The Philadelphia Show Gets a Boost with its New Home

From yesteryear’s Navajo Rugs to the more modern Banksy, The Philadelphia Show takes you on a cultural, historical journey through America.

By: Isabelle Kellogg

Posted on: April 18, 2023

As soon as this annual antiques, art and design fair secured its new location on the grounds of the world-famous Philadelphia Art Museum in 2022, its stature on the international collectors’ circuit went up a few notches. Typically viewed as a locally oriented fair focusing on a treasure trove of Americana art and antiques, mixed in with period furniture, folk and decorative art and jewelry, this year’s edition of The Philadelphia Show includes more than 40 prominent dealers and fine art galleries from Northeastern states, including New York City. 

Jamie Wyeth Gulls of Inferno 

Jamie Wyeth, Gulls of the Inferno, 2007, Somerville Manning Gallery.

Even with the waning interest amid collectors in the category of “old” items, fairs like The Philadelphia Show should be viewed as valuable resources of historical objects, art and antiques. Attending fairs like these reinforces history and cultural habits, all great lessons in humanity, and generally are more fun than visiting a museum because of the array of items on display in the booths. For newcomers to the fair, there’s an added value of a self-guided treasure hunt and dealer lectures. Highlights of this year’s edition, which takes place April 28-30th, are below.

Dana H. Bittel Naming tray

Dana H. Bittel Adam Naming Tray.  

The term Americana, often grouped together under the term Folk Art, is best described as a unique slice of the American history that reflects the charm and nostalgia of America’s past culture and daily life. Many of us are familiar with the family portraits and landscapes by self-taught artists, but there’s also hand-crafted furniture, some of which became famous, like the Quaker style, that is abundant at this show. In addition, some dealers specialize in American Indian arts, such as Marcy Burns American Indian Art. Her Navajo rugs, many from early trading posts in the America West, are artistic and creative. The Navajo were often influenced by designs used by others, taking those designs and reworking them to be consistent with the Navajo aesthetic. Dana H. Bittel Art and Antiques offers this endearing 19th century oil painting on a tin tray by Adam Naming depicting the Garden of Eden’s “Peaceable Kingdom”.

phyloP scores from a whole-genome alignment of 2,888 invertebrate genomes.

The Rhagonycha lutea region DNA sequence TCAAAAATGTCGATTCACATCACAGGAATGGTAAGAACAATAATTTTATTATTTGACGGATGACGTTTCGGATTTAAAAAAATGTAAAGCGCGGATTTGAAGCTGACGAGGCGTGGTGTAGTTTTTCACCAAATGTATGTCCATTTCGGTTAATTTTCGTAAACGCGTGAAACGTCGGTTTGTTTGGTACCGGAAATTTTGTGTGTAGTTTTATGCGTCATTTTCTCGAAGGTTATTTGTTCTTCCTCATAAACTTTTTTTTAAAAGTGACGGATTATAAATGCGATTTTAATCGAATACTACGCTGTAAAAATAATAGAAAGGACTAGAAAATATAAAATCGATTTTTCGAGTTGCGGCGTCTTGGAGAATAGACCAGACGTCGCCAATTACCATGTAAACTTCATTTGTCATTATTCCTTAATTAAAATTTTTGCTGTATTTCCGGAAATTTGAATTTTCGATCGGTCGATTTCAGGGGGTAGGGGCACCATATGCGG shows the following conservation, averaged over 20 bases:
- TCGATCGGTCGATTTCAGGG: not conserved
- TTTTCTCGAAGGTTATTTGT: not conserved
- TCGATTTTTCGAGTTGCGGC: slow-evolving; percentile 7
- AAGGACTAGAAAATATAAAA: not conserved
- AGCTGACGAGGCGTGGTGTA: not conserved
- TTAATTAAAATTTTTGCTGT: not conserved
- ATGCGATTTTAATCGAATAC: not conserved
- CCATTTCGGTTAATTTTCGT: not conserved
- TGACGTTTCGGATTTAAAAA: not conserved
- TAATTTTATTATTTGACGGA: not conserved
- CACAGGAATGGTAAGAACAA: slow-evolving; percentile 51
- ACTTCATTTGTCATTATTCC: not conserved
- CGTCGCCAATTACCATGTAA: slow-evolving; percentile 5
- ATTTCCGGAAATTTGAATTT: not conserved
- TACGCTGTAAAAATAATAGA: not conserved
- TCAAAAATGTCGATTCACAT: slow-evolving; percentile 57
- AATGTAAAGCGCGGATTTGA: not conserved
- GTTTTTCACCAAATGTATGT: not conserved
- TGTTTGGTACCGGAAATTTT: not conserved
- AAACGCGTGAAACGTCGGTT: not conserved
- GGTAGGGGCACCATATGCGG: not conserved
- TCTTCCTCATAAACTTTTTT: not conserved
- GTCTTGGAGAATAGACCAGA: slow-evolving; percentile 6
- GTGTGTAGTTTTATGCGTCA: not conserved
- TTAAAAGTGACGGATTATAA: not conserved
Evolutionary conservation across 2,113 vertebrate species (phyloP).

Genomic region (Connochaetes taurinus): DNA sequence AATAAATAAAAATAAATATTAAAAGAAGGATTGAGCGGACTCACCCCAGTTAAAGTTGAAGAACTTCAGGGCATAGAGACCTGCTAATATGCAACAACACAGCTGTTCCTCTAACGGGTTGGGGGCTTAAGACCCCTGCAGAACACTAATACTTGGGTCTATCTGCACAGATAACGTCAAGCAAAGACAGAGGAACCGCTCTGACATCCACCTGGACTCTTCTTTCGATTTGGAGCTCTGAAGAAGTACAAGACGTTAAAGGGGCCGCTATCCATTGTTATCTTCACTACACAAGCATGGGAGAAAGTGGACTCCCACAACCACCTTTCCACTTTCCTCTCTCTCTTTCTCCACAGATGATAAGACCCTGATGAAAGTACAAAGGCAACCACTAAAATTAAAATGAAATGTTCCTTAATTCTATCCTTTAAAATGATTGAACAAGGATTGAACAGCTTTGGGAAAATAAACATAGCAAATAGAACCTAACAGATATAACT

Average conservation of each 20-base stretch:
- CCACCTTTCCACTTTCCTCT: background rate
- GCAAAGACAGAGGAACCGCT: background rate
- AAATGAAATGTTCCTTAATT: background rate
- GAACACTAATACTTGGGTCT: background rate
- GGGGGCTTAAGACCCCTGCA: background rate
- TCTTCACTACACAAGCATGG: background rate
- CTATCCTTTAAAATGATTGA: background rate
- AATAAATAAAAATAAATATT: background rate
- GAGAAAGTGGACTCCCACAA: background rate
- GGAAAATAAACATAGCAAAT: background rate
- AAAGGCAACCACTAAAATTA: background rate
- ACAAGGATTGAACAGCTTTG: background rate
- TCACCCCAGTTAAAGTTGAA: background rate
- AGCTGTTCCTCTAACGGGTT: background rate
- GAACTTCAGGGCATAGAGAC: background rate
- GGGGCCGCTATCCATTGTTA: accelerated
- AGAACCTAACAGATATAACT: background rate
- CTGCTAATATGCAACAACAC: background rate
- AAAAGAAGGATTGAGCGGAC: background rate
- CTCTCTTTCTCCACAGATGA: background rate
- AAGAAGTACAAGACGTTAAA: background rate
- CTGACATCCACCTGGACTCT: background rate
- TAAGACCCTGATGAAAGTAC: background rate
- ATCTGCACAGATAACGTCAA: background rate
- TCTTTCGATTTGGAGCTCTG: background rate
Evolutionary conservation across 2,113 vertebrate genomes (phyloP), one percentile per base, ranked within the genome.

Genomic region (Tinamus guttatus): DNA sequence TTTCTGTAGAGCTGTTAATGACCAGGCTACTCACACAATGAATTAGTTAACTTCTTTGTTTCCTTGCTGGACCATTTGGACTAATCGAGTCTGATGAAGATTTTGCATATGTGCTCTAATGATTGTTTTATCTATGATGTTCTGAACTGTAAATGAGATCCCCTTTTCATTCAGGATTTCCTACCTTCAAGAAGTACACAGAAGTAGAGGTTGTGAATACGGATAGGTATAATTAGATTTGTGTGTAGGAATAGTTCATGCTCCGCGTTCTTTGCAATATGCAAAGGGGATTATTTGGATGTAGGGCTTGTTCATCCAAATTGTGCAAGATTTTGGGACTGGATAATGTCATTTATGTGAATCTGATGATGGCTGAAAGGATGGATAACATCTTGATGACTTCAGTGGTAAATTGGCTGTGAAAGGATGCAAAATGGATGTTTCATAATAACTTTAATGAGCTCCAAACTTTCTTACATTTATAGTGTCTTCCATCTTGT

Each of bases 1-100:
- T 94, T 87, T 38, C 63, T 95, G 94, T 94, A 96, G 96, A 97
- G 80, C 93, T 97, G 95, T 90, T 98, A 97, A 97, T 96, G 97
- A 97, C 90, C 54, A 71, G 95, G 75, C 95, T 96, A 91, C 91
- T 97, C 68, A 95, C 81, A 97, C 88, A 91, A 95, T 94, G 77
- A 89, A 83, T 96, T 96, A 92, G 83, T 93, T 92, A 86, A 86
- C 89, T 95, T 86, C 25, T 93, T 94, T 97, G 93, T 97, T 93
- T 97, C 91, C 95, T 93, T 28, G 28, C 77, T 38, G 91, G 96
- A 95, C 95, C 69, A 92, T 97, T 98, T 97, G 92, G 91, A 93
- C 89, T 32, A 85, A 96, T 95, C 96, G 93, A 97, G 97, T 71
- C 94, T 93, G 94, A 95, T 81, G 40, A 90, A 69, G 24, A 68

Navajo Rug
Navajo Rug ca. 1910, from Marcy Burns Native American Art Gallery.  

S.J. Shrubsole is notable at many fairs for its outstanding array of antique silverware, encompassing flatware and service pieces like soup tureens and other grandiose items used for serious dinner parties. The soup tureen, ca. 1752, was made by London’s leading woman silversmith Elizabeth Godfrey, who owned one of the most prolific Huguenot shops in 18th century London. She produced some fantastic pieces and also dabbled in jewelry.

Elle Shushan, based in Philadelphia, offers a magnificent collection of enchanting, cameo-like miniature portraits from America, Britain and Europe, which were cherished by the upper classes and nobility.

Soup Tureen Philadelphia Art Show

George II Tureen from S.J. Shrubsole, made by Elizabeth Godfrey c. 1752.

For anyone interested in acquiring paintings associated with the Wyeth family, often referred to as America’s first family of artists, visit Somerville Manning Gallery’s booth. This dealer not only sells art but also curates collections for private collectors and museums. Jamie Wyeth’s watercolors of animal life are both vibrant and rugged.

Trinity House from London will be showing a range of works, from Old Masters to Contemporary. Modernists will be interested in the Banksy work, Pulp Fiction (2004). Banksy, highly popular among the modern art diaspora, combines graffiti art with stenciling to showcase satirical sides of modern life, politics and consumerism. 

Banksy Pulp Fiction

Banksy 'Pulp Fiction', 2004, Trinity House.

Within a few hours, visitors to this art fair will be able to see examples of art and furniture, mostly representing America, that spans a few 100 years, and gain some insight into different cultures and their history.   

Isabelle KelloggIn addition to a career in communications and marketing focused on the luxury lifestyle sector, including co-authoring and lecturing a case study on French heritage jeweler Mauboussin with Harvard Business School, Isabelle continues to share her experiences about fine art, wine, travel, jewelry and culture as a freelance writer for internationally based digital publications.

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